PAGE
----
Nearly 34 million people in the U.S. are struggling to afford a nutritious diet. As grocery store prices rose nearly 5.8% in May compared to a year ago, and the price of lettuce alone increased by 25%, many families with children skip meals or reduce intake because they can’t afford enough. In the South, and in rural areas, the struggles are even more severe, as they are for Black and Hispanic households.

This is appalling, and what’s worse, a root cause of both hunger and high prices is entirely avertible: food wastage. It’s staggering how much food is wasted—food that could be feeding the hungry. In reality one-third of all food produced for human consumption is lost to wastage, with most food waste ending up in landfills where it releases harmful methane gases that affect the climate. The financial, environmental and social implications are enormous.

Commodities with the highest level of waste are:

  • 45% of fruits and vegetables, equivalent to 3.7 trillion apples
  • 35% of fish and seafood, equivalent to 3 billionsalmon
  • 20% of meat, equivalent to 75 millioncows

Uneaten food by end users in our homes and restaurants is problematic. But a worse culprit can be found at the beginning of the food supply chain: Crops spoiling too quickly after harvesting or during transportation and manufacturing. This drives up prices and generates a vast amount of waste.

How Do We Fix This?

Scientists discovered that quickly extracting field heat from freshly picked produce prevents the growth of microbes that hasten the process of decay, thus extending the shelf life of vegetables and fruits and improving quality.

This mission-critical process is called “pre-cooling.” Pre-cooling followed by immediate transfer to cold storage and transportation in refrigerated trucks are critical components of what’s called the “cold chain,” a series of precisely coordinated events in temperature-controlled environments. The key is throughput—moving produce and other perishables through the storage, management and transportation system as quickly as possible to maximize freshness, quality and shelf life.

Any delays within this chain of events risks spoilage of the product; for every hour of delay in getting a freshly harvested commodity into a temperature-controlled environment, a day of shelf life is lost. It’s imperative that operators of post-harvest produce never break the cold chain and maintain a constant temperature-controlled environment.

While pre-cooling ensures that produce stays at the optimal temperature for quality and flavor, reducing the number of steps in the cold chain helps get time-sensitive food to consumers faster and fresher. Consolidation centers play a major role in the fresh produce supply chain, allowing stakeholders to streamline distribution from one central location versus requiring pickups from several different locations. Consolidation centers minimize the risk of cold chain breaches by reducing the number of times refrigerated trucks need to be loaded and unloaded—eliminating the waste of millions of vegetables and keeping prices down.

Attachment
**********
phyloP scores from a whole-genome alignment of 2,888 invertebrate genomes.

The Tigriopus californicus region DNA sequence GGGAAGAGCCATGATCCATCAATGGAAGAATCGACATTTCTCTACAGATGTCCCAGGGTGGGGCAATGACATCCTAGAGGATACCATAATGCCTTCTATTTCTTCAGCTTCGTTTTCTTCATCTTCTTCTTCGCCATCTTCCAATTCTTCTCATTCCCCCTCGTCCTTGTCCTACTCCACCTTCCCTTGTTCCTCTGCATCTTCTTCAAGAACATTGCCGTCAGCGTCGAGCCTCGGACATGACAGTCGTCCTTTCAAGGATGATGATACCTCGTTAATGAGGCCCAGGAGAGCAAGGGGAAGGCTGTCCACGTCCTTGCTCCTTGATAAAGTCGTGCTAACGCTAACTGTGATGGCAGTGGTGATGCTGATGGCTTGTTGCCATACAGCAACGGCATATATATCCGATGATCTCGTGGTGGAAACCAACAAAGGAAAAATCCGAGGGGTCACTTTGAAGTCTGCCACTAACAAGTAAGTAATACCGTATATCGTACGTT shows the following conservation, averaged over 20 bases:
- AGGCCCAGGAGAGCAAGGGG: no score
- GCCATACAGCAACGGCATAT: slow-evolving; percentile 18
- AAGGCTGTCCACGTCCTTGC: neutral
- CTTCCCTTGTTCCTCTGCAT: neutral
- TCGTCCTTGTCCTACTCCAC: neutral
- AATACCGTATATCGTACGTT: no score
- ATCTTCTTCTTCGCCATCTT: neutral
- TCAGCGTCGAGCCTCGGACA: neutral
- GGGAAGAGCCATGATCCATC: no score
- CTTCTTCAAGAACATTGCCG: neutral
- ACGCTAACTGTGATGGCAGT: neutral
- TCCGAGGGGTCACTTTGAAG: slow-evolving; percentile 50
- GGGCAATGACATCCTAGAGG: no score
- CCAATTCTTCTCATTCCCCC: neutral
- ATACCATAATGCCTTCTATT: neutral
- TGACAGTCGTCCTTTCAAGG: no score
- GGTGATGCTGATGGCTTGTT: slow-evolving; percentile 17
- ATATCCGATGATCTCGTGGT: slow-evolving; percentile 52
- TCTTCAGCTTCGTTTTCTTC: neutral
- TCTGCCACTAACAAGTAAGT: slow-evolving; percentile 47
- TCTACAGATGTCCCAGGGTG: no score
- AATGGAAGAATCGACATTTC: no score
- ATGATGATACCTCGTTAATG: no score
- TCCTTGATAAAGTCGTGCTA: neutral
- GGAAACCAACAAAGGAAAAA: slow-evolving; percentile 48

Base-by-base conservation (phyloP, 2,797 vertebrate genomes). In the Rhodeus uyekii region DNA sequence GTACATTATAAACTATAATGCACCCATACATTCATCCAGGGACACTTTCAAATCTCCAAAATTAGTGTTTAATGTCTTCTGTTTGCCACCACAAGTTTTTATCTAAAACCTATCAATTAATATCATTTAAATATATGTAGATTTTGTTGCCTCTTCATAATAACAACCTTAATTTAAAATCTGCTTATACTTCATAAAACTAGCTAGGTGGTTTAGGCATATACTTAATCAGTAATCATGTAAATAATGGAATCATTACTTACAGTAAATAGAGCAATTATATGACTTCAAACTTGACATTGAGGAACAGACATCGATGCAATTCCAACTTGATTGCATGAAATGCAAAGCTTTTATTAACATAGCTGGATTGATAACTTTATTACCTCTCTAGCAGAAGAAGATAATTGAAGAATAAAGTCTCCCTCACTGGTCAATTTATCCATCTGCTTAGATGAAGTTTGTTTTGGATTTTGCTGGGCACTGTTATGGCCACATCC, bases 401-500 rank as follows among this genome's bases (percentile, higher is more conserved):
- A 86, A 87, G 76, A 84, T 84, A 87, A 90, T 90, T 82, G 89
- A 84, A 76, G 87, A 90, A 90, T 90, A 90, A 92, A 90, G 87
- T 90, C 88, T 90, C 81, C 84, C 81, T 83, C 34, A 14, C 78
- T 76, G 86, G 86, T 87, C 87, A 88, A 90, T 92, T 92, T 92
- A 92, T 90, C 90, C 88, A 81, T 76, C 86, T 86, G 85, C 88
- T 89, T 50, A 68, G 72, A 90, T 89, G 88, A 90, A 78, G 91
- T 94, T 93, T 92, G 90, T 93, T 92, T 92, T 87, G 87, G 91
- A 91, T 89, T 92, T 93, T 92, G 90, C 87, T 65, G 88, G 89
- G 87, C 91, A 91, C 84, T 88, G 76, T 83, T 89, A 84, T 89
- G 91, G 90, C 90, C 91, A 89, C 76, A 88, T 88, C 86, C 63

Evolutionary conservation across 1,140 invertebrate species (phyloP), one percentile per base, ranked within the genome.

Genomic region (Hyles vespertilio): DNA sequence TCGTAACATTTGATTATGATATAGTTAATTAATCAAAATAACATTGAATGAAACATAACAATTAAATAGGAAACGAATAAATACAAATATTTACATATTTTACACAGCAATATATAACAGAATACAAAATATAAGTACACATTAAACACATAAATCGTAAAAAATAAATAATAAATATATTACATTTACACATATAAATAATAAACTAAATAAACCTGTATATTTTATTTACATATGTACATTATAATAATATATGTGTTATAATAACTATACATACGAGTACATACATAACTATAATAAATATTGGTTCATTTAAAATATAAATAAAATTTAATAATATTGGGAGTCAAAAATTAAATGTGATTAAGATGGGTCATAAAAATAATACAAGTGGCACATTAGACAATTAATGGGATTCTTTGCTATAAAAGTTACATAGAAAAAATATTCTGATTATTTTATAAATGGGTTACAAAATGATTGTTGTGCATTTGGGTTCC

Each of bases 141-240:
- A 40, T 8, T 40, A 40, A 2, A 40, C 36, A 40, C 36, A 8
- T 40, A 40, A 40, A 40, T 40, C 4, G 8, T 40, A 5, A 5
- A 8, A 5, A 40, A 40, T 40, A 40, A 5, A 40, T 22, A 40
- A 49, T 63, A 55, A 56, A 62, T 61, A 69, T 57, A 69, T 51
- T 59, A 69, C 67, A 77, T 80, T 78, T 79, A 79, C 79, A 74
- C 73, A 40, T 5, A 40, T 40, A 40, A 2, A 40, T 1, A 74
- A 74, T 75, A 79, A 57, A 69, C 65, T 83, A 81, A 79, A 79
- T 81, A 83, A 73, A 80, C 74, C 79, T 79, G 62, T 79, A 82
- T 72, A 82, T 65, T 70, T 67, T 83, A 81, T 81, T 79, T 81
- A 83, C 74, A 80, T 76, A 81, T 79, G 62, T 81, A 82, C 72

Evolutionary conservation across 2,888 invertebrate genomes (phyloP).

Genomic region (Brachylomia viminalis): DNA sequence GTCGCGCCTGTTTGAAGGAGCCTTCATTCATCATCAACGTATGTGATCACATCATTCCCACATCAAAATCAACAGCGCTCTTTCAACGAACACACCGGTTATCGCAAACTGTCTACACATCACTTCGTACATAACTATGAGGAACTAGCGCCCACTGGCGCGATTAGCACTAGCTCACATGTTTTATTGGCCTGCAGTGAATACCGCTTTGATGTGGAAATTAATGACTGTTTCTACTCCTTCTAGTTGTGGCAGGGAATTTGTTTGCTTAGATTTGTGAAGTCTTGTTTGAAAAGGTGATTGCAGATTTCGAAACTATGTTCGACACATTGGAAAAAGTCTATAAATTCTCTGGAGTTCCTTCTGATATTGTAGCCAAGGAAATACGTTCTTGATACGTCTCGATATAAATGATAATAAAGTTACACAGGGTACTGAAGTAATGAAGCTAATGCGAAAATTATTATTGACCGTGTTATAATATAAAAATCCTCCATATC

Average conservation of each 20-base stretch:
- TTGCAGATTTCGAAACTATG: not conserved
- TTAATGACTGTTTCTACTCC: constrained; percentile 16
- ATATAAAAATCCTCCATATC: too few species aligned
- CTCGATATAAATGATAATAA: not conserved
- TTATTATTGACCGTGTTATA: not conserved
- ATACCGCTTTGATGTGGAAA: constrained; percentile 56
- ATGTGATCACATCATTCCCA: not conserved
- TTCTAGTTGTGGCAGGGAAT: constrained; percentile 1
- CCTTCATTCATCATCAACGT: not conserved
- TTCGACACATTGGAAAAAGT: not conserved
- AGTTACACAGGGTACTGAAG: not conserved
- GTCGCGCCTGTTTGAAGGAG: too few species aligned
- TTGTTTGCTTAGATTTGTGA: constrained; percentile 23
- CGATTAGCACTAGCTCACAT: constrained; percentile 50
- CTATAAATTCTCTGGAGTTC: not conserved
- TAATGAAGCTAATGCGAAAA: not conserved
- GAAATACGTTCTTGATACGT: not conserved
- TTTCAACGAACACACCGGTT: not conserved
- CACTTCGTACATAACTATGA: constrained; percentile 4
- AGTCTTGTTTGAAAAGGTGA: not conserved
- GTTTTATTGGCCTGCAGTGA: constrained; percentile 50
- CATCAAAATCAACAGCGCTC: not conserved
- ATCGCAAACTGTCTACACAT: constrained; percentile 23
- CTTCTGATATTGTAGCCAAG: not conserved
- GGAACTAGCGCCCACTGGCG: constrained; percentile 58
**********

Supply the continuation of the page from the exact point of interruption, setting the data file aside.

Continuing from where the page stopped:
Right now, most cooling facilities are small operations, privately owned by the growers and shippers for their own use. Of the 2,000 cold storage facilities around the country, more than half date back to the 1970s or earlier. Most are antiquated, but with investor capital they can become cutting-edge consolidation centers.

One such redevelopment is underway in Salinas, Calif., famously known as the “Salad Bowl of the World.” It exports more than 400 million pounds of produce each year to Canada, Taiwan, Mexico, Japan and many other countries, and it supplies the U.S. with most of its lettuce and celery, along with broccoli, spinach, cauliflower, strawberries and wine grapes. An old Salinas facility, dating back to 1936, is being redeveloped into the first regional distribution center and cross-dock facility in Salinas.

Right now, an estimated 1.3 billion metric tons of food is wasted annually, translating to a financial loss of $1 trillion per year. Without significant changes, this problem is expected to grow to 2.1 billion metric tons and $1.5 trillion by 2030. We can’t let that happen.

Employing pre-cooling, cold storage and refrigerated transportation systems nationwide is the solution to prevent food wastage. Extending the shelf-life of produce provides Americans with fresher, higher quality products, prevents waste and ultimately helps feed the hungry.